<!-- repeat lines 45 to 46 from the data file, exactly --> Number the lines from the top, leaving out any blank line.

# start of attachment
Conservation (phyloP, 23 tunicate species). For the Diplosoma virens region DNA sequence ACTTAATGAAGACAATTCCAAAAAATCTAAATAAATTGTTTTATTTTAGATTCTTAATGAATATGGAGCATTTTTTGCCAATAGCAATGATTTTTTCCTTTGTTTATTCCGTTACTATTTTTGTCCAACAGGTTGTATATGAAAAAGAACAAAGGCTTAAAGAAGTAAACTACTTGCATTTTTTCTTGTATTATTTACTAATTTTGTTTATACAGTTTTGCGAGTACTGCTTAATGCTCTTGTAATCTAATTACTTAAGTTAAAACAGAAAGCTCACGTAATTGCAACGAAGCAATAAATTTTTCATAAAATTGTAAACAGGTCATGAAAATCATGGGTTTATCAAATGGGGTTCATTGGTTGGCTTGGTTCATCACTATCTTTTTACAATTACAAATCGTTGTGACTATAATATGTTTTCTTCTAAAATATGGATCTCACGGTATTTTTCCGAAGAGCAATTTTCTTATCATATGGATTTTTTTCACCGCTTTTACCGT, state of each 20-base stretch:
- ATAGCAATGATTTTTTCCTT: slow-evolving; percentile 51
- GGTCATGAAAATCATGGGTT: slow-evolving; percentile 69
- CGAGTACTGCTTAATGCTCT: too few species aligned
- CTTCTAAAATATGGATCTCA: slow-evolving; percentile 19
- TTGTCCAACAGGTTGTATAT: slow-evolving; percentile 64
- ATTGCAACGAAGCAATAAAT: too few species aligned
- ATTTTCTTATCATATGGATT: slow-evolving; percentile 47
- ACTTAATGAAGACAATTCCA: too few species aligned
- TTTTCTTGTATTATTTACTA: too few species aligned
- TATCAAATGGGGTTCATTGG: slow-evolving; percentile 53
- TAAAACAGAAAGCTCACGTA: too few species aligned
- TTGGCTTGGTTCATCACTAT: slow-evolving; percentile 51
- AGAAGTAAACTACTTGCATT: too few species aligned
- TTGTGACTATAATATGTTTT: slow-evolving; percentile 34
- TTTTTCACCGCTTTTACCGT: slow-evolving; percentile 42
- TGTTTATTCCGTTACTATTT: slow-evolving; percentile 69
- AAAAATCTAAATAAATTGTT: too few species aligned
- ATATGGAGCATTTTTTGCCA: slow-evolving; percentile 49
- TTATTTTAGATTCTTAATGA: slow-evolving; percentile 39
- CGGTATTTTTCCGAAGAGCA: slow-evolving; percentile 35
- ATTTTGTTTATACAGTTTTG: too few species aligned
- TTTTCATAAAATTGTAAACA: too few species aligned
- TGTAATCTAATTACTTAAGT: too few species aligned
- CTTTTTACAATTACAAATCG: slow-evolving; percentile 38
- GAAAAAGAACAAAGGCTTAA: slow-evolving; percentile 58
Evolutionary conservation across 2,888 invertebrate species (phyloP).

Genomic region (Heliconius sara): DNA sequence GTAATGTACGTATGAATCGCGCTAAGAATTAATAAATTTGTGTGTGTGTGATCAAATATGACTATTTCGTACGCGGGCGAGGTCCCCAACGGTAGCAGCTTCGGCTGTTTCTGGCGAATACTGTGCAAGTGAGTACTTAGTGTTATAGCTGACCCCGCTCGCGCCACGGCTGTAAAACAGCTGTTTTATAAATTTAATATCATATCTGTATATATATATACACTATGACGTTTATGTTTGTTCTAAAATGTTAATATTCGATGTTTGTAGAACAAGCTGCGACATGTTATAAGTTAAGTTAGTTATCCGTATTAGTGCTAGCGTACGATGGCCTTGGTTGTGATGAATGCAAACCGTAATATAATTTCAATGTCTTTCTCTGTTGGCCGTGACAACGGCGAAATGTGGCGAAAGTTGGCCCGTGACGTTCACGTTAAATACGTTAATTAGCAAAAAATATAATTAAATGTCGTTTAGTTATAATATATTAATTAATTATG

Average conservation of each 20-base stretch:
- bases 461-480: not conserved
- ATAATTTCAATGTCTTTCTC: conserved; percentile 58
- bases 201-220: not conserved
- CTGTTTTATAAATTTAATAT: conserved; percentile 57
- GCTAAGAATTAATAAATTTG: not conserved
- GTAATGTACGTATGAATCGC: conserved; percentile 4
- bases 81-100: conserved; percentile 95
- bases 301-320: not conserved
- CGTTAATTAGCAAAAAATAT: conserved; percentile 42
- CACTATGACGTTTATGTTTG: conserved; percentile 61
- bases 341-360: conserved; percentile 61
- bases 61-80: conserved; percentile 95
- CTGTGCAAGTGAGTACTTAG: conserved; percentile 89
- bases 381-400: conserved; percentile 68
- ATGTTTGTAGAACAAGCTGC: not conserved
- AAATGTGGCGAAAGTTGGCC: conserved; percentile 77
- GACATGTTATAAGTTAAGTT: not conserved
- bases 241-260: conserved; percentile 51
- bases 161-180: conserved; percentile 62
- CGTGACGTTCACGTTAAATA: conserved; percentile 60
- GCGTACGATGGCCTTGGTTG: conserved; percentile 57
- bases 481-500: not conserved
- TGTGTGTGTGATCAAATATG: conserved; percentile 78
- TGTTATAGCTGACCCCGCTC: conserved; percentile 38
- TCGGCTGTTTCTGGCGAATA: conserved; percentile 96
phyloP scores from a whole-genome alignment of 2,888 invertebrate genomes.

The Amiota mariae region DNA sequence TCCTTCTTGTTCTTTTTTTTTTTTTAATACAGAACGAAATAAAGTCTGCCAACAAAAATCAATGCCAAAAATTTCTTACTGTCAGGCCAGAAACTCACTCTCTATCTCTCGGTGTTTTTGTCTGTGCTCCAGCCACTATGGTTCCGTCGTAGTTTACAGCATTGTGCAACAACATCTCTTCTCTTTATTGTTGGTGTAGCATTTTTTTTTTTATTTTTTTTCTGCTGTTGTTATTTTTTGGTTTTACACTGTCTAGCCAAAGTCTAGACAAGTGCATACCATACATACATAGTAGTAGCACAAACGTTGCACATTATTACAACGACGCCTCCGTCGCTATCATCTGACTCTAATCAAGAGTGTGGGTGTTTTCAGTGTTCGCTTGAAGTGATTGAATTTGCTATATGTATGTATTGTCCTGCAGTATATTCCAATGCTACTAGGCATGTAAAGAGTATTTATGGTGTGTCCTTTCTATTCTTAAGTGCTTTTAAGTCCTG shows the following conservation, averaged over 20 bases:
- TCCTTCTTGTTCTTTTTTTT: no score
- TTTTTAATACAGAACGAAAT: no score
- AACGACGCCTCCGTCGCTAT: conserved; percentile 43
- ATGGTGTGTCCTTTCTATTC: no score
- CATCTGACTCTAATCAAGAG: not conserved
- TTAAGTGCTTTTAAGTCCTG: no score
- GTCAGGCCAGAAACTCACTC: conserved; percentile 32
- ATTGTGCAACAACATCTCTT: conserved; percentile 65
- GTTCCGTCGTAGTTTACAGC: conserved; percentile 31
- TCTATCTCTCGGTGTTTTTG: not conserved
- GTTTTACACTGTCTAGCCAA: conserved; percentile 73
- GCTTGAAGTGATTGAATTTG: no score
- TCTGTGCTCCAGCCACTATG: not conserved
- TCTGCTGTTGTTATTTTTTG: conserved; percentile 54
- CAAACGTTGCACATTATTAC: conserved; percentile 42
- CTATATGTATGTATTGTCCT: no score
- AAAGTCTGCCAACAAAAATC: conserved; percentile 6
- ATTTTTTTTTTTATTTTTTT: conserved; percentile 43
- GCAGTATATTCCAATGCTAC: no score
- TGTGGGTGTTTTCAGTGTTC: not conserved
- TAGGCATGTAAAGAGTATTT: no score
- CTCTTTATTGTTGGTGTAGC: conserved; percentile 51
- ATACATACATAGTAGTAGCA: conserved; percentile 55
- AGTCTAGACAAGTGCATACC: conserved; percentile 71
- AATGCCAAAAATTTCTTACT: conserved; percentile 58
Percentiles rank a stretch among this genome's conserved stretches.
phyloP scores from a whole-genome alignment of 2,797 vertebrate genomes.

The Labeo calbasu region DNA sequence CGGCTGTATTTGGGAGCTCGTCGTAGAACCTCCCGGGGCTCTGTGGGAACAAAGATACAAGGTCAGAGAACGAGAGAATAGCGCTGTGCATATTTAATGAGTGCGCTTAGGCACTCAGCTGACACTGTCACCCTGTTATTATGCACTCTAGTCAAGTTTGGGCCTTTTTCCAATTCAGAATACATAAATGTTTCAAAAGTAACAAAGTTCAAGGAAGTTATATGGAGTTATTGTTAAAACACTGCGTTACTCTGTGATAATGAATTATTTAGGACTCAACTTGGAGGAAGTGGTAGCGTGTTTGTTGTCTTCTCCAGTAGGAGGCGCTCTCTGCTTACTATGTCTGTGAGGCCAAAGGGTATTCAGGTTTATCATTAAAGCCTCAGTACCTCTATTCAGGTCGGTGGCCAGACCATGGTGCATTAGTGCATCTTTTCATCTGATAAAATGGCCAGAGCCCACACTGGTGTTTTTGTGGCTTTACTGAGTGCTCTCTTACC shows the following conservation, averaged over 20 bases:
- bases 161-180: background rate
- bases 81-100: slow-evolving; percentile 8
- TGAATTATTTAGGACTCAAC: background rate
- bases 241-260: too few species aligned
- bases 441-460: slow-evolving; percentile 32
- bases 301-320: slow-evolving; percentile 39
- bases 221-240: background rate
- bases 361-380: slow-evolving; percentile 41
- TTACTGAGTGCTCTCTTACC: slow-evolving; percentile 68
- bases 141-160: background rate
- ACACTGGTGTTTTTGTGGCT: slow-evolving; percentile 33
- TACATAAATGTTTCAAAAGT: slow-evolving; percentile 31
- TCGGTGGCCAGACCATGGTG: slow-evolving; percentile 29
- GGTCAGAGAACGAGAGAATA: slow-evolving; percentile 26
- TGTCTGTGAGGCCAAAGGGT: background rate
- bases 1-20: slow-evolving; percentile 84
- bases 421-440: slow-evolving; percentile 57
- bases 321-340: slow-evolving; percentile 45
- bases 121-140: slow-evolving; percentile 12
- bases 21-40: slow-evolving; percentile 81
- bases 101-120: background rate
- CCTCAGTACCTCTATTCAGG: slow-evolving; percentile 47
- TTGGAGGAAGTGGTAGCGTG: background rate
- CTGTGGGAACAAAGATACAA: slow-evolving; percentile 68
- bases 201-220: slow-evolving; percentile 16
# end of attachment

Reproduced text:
- AAATGTGGCGAAAGTTGGCC: conserved; percentile 77
- GACATGTTATAAGTTAAGTT: not conserved